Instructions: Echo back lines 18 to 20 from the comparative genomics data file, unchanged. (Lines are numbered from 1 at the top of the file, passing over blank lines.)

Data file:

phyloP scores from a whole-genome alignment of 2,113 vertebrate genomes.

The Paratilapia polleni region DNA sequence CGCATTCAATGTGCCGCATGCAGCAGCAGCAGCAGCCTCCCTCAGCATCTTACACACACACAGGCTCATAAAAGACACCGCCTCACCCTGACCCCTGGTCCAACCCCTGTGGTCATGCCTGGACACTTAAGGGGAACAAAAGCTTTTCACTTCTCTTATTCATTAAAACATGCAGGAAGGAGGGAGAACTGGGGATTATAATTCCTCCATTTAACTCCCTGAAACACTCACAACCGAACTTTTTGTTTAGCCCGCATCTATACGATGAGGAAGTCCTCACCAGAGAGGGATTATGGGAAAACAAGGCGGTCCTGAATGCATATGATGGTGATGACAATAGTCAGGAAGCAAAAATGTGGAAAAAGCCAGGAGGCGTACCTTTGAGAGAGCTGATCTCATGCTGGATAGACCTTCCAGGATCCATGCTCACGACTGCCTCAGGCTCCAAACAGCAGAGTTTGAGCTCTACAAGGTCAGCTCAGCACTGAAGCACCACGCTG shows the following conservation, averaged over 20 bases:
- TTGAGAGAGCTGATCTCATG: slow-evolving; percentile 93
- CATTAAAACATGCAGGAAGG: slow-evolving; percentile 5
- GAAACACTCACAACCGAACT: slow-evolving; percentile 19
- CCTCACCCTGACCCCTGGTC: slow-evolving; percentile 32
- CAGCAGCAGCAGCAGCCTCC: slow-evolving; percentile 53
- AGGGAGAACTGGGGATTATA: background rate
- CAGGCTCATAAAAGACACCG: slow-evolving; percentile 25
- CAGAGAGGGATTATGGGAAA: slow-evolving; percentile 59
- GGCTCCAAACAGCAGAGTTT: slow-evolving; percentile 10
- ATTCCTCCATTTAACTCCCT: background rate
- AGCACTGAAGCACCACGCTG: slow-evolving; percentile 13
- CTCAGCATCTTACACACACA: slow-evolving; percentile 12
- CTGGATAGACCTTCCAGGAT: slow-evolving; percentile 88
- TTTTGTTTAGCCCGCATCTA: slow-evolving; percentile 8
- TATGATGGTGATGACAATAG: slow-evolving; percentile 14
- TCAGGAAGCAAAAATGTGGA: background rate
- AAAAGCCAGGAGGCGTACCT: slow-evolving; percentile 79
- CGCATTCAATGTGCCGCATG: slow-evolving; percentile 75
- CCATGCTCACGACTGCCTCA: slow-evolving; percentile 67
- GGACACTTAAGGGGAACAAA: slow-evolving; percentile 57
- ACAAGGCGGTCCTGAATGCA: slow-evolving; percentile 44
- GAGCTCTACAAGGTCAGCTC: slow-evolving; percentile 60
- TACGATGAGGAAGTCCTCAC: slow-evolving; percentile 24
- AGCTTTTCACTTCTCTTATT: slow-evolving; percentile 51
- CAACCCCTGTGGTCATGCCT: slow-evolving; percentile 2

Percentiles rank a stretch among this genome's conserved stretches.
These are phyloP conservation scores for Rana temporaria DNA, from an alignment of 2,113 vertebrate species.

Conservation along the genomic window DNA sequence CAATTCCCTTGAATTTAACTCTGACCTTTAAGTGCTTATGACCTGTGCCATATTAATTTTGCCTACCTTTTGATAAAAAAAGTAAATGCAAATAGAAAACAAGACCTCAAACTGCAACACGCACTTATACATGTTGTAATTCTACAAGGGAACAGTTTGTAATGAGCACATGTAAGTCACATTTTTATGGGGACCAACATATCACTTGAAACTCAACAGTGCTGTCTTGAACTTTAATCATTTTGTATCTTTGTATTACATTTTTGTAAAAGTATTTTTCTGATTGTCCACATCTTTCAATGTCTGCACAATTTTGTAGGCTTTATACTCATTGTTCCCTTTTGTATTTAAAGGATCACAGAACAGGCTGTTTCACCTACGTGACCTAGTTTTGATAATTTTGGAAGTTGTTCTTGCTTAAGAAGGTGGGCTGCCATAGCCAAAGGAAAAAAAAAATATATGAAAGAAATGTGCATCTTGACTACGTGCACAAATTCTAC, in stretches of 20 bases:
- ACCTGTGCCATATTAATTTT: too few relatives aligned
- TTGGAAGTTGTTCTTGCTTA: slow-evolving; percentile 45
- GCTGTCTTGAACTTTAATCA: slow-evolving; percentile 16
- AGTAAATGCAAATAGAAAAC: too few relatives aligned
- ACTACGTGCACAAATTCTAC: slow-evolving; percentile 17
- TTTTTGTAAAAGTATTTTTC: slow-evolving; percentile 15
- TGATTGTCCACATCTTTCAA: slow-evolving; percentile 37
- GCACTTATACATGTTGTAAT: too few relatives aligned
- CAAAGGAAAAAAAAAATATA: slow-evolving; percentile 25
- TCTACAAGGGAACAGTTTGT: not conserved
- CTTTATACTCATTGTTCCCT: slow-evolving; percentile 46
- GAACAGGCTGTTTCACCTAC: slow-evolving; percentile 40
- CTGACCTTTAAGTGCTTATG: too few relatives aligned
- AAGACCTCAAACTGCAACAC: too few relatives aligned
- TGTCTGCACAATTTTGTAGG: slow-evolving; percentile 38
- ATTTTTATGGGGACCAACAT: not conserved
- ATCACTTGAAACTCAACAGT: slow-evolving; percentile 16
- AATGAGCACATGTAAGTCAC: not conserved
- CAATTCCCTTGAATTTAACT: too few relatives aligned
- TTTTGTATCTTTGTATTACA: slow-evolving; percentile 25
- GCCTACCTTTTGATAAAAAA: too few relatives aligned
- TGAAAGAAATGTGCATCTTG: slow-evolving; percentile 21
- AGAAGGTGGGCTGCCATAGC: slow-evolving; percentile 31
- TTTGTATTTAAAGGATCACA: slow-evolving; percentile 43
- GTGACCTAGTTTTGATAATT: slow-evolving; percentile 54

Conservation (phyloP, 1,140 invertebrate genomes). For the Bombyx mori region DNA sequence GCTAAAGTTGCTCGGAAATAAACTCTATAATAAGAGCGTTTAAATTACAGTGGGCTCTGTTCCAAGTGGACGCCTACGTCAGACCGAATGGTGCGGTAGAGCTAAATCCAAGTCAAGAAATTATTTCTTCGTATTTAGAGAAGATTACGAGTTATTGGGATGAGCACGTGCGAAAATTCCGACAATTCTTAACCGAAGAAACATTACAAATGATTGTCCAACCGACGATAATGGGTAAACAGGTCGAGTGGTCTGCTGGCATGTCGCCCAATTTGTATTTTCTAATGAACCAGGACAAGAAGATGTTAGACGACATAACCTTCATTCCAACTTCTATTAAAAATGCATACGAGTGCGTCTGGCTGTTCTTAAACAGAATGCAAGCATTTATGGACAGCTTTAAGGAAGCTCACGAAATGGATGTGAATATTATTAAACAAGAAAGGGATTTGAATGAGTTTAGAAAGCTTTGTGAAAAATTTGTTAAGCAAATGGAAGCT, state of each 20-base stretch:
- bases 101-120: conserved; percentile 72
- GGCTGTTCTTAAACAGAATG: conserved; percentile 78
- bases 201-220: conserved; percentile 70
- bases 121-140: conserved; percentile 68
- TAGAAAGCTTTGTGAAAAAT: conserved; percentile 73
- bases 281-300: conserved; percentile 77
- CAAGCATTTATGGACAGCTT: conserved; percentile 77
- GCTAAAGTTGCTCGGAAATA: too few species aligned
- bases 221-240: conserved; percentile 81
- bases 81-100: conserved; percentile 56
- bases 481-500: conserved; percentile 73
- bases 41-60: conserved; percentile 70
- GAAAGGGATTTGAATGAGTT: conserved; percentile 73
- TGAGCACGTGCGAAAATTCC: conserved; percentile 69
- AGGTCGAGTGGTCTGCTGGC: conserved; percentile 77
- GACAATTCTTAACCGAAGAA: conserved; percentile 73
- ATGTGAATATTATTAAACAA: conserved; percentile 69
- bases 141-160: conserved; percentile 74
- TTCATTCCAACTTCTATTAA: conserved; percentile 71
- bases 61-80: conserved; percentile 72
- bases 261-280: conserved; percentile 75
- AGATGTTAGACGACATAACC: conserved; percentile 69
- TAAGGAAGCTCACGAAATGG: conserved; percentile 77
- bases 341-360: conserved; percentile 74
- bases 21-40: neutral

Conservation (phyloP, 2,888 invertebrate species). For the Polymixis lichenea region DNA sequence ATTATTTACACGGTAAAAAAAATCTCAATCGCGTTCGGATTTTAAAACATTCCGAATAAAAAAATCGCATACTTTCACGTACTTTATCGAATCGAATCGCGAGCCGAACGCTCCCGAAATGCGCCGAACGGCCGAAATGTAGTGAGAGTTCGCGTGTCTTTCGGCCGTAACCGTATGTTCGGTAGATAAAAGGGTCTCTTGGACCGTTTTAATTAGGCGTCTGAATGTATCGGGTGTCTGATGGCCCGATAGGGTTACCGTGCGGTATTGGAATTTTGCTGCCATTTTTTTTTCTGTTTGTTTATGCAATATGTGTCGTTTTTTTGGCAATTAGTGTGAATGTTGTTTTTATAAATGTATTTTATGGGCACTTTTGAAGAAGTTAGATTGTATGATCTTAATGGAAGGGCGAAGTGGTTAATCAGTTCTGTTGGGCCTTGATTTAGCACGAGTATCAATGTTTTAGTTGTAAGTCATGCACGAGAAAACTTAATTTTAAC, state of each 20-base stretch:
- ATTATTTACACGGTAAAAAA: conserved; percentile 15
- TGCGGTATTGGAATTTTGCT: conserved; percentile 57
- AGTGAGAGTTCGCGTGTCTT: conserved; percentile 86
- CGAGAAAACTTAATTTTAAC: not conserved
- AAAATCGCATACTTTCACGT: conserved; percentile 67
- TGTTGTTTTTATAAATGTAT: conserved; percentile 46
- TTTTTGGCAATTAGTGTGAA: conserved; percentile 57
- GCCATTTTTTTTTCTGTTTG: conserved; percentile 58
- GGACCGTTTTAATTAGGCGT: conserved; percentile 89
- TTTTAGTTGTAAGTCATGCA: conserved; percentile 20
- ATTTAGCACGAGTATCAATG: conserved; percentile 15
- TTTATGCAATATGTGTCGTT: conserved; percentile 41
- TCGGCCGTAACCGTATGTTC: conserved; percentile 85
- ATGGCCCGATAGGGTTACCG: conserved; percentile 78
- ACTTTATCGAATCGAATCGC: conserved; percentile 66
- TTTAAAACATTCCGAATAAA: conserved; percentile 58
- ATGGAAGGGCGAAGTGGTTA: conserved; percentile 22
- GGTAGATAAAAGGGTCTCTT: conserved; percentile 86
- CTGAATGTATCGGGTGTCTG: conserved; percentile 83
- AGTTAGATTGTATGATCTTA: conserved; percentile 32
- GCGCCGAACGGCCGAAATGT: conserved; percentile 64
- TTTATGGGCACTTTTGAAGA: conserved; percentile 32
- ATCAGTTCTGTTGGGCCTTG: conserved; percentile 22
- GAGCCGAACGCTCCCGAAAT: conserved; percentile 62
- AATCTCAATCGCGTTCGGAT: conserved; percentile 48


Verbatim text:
- TCAGGAAGCAAAAATGTGGA: background rate
- AAAAGCCAGGAGGCGTACCT: slow-evolving; percentile 79
- CGCATTCAATGTGCCGCATG: slow-evolving; percentile 75